Terminally-ill man who was told he was fit to work backs campaign for easier access to benefits
- Credit: Archant
A motor neurone disease (MND) sufferer was told he was fit to work by benefits assessors despite his consultant telling him he would never work again.
Martin Burnell, 59, and from Lowestoft, was diagnosed with the terminal illness last November but had not worked since February when he was forced to take time off.
His employer continued to pay him while tests were carried out.
But this stopped when he was diagnosed and he faced assessments for Universal Credit (UC) and Personal Independence Payment (PIP).
The father-of-five and grandfather-of-20 said: 'I was being told by my work coach I could still find something to work in. But at the end of the day I have MND, my consultant said I would never work again.'
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Mr Burnell is just one campaigner in a fight launched by the MND Association and Marie Curie, calling for a change in the law.
Under the special rules for terminal illness applications for disability benefits can be fast-tracked if the person is due to die in the next six months. But campaigners say as MND is so complex it is almost impossible to give such a precise life expectancy. And a second reading of a bill to scrap the six-month rule is currently going through Parliament.
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The MND Association found just 9pc of East of England GPs said 'the patient's condition always makes it clear whether they should sign the SRTI form' which leaves many - like Mr Burnell - having to apply for benefits under the standard systems.
This can involve long forms, face to face assessments, conversations in a Job Centre about work related activities and long delays in accessing benefits.
For Mr Burnell he even had a fall on the way to one UC assessment but was still told he did not qualify for any points towards being unable to work.
And his doctor would not fill in a form which would fast track PIP payments as he wrongly believed it was only for those with cancer.
Mr Burnell now has his benefits in place after said an MND Association volunteer spoke with his doctor.
But he was adamant he faced too many obstacles while also having to face the terminal disease.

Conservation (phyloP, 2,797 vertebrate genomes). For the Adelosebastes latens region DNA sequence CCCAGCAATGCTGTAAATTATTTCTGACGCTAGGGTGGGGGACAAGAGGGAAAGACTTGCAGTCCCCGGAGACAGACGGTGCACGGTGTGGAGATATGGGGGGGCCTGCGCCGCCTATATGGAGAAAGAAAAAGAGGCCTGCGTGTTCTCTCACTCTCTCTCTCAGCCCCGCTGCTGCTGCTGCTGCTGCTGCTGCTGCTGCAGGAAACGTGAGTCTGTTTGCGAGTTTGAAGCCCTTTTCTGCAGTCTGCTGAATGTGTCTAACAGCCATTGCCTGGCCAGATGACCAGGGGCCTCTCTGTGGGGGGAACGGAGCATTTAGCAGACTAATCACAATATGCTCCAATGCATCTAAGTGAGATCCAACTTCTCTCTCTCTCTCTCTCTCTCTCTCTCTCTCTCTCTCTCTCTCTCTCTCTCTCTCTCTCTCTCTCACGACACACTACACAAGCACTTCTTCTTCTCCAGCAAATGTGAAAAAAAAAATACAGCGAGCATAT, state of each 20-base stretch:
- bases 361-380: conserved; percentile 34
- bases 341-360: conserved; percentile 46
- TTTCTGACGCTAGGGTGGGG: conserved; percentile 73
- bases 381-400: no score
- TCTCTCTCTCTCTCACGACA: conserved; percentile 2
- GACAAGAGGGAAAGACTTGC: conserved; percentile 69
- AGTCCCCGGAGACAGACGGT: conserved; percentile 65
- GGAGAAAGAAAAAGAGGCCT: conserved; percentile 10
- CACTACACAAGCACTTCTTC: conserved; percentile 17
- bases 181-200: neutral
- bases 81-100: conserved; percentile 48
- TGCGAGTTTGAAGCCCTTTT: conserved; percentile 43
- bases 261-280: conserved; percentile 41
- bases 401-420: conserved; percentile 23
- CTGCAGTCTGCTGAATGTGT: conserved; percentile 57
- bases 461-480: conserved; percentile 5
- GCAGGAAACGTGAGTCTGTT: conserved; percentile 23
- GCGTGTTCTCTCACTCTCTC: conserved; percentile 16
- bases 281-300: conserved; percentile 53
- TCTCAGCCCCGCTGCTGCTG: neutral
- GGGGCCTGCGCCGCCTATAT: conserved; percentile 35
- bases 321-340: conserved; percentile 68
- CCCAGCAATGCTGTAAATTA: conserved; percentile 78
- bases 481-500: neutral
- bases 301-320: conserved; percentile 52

He said: 'I can deal with having MND but to have someone saying I would no longer work and someone else saying I would have to work, it was mixed messages. What I went through, nobody should have to go through. I worked in the care sector and now I want the help.'
Local campaigns contact for the Norfolk and Waveney MND Association, Sue Heal, said: 'A diagnosis of MND is devastating and it is shocking that people are then having to fill in long forms, go through face to face assessments and still wait an unacceptable amount of time before receiving benefits. For many that money is required to help them not only cover day to day expenses but also to access the care they desperately need as their condition deteriorates.
'The government should be making things as easy as possible for people with MND and those close to them. This is a small thing they could do which would make a big difference to people right now.'
A Department for Work and Pensions spokesman said: 'We're determined to ensure that people with terminal illnesses get the support they need through this difficult time - we fast-track their claims, provide guaranteed benefit entitlement, and remove the need for any face-to-face assessments. The rules are applied sensitively, and with consideration for a person's individual circumstances.
'The minister has previously met with Madeleine Moon to discuss the issues she has raised, and we will work with her on this agenda in the future, alongside stakeholders such as the MND Association.'